by BK Munn
News of the passing of science fiction and fantasy grandmaster Ray Bradbury (1920-2012) trickled out earlier today. I’m sure in the days to follow there will be many lengthy obits and memorials of the author, noting his many contributions to literature and film. It’s worth noting here that Bradbury also made his mark in the comic book field, most famously with an unwitting contribution to the efforts of 1950s powerhouse publisher EC Comics.
As the story goes, EC editors William Gaines and Al Feldstein began swiping Bradbury’s short stories for their horror and science ficton comics in 1951, plagiarizing the plots and not crediting the writer. Bradbury, being a voracious devourer of all things sci-fi, and a fan of EC comics to boot, soon caught on and politely asked for a $50 fee. Along with a cheque, Gaines sent a note asking for permission to officially adapt more of Bradbury’s stories, and quickly began featuring the writer’s name prominently on the cover, beginning with an adaptation of “There Will Come Soft Rains” in Weird Fantasy #17, with a cover by Feldstein and story art by Wally Wood. In all, 27 of Bradbury’s short stories were adapted by EC for Tales from the Crypt, Vault of Horror, Haunt of Fear, Crime SuspenStories, Shock SuspenStories, Weird Science, and Weird Fantasy, and illustrated by EC legends like Johnny Craig, Jack Davis, George Evans, Graham Ingels, Bill Elder, John Severin, Al Williamson and Jack Kamen. 16 of them were collected in the Ballantine paperbacks, The Autumn People (1965) and Tomorrow Midnight (1966), with new covers by Frank Frazetta. Bradbury was a perfect fit for EC’s style of twist-ending, atmospheric comics and the deal was a win-win situation, with EC getting a “name” author to write (very good) comics and Bradbury getting some extra change, classy illustrations, and newsstand billing as “America’s Top Science-Fiction Writer”.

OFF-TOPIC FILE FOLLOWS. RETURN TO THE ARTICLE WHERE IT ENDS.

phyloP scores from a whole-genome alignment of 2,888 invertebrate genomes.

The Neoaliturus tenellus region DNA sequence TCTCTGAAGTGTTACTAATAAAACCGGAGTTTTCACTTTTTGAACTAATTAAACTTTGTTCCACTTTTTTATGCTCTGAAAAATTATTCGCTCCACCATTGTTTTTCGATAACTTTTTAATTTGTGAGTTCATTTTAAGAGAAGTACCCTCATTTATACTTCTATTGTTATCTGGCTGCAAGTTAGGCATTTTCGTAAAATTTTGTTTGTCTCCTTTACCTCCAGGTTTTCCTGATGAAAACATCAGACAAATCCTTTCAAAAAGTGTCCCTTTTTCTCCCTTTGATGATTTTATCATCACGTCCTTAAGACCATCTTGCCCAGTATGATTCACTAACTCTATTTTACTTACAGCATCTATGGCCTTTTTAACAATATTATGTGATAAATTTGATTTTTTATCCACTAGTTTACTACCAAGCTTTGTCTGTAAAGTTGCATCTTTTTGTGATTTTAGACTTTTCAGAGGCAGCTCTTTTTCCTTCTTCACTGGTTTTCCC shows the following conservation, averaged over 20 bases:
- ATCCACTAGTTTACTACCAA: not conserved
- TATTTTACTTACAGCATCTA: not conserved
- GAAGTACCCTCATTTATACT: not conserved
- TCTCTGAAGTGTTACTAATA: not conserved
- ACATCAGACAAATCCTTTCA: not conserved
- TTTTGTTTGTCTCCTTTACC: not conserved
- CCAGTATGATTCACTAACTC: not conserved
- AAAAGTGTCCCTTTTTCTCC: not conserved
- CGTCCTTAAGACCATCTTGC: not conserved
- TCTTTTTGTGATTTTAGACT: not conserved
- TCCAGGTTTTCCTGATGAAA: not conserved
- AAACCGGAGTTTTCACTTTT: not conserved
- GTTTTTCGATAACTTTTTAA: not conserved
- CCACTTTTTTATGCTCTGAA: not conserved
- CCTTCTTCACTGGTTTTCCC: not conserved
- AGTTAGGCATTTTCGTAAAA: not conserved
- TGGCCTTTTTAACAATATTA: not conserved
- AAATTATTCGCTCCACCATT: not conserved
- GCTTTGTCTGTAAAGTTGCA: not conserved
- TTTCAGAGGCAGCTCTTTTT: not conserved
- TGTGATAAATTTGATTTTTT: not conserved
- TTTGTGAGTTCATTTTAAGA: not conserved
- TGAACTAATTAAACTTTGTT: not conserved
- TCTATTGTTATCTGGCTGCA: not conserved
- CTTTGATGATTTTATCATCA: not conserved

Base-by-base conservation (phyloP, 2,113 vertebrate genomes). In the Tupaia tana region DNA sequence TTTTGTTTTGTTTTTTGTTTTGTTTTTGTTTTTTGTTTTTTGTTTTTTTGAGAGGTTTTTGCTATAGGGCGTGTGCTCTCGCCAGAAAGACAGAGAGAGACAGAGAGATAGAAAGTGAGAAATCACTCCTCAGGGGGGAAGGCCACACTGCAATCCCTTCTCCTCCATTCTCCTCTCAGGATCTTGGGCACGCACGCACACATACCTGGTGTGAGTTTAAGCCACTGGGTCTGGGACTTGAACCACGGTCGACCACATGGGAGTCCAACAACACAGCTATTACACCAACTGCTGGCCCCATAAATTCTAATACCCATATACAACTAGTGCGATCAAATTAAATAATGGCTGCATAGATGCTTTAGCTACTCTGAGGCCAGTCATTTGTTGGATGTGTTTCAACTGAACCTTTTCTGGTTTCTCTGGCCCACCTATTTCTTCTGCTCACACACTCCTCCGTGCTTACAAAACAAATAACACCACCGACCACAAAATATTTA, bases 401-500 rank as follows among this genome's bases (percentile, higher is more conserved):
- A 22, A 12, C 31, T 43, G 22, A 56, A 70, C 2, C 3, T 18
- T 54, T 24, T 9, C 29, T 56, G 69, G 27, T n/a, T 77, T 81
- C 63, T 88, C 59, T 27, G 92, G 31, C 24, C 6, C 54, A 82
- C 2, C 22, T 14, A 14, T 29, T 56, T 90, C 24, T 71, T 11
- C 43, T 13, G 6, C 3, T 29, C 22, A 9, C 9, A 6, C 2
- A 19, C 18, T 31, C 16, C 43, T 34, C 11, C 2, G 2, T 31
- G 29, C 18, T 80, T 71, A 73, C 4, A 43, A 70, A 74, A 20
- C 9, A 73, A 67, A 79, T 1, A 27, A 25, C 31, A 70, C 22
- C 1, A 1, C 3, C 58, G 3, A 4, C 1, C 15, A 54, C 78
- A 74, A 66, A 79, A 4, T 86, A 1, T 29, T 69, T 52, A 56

While Bradbury never wrote any fiction specifically for comics, his favoured medium of the short story, matched with his visually descriptive prose style and fanciful plots were seemingly tailor-made for comics adaptation. He later lent his name to several eponymous anthology comics series in the 1990s, including 3 issues of The Ray Bradbury Chronicles in 1992 (Byron Preiss Visuals/Bantam Spectra Books) featuring art by P. Craig Russell, Daniel Torres, Dave Gibbons, and Tim Truman, select EC reprints, and new introductions by the author. The series was continued for four issues by NBM, and then picked up by Topps for another 5 issues as Ray Bradbury Comics, with contributions from Kenneth Smith, Harvey Kurtzman, Matt Wagner, Richard Corben, Mike Mignola, Dave McKean, Moebius, and Jon Jay Muth, among others. Topps followed up with two one-shots in 1994, The Illustrated Man (Guy Davis) and The Martian Chronicles (Steranko, Kaluta).
go read: “Outcast Of The Stars” illustrated by Joe Orlando
by BK Munn